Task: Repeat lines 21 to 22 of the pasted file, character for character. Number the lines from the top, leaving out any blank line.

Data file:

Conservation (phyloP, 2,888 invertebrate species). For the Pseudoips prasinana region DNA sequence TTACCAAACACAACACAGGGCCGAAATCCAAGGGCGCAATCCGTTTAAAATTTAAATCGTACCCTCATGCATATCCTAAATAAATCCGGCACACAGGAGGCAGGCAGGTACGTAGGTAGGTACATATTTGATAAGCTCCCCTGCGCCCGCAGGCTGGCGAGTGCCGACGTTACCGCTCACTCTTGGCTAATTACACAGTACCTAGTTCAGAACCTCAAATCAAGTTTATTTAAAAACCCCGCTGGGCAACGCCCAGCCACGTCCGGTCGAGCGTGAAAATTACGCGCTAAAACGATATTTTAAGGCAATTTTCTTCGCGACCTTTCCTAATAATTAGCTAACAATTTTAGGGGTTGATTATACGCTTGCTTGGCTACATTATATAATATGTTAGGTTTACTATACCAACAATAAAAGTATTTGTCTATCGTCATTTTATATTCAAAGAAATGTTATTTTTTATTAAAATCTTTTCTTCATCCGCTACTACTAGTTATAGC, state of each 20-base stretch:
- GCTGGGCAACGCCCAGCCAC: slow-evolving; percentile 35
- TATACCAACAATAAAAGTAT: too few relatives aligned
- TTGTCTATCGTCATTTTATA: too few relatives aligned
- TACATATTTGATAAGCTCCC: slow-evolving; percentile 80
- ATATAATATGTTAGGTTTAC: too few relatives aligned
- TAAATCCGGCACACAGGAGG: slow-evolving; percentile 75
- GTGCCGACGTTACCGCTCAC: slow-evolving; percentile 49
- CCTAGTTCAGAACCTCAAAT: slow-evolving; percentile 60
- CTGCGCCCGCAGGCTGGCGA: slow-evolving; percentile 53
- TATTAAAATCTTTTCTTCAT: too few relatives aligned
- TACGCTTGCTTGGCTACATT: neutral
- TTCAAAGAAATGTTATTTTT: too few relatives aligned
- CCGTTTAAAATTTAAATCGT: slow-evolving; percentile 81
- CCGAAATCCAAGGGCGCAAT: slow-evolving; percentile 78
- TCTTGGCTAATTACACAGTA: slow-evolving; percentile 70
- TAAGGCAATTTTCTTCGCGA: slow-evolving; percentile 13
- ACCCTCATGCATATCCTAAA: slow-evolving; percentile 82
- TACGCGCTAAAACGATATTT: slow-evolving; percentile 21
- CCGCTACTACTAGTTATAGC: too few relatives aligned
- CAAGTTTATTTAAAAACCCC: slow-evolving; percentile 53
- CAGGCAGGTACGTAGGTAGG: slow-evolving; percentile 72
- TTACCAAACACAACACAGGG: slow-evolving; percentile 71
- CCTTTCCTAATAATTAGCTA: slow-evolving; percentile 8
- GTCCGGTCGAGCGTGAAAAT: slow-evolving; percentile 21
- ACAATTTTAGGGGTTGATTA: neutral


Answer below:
- CAAGTTTATTTAAAAACCCC: slow-evolving; percentile 53
- CAGGCAGGTACGTAGGTAGG: slow-evolving; percentile 72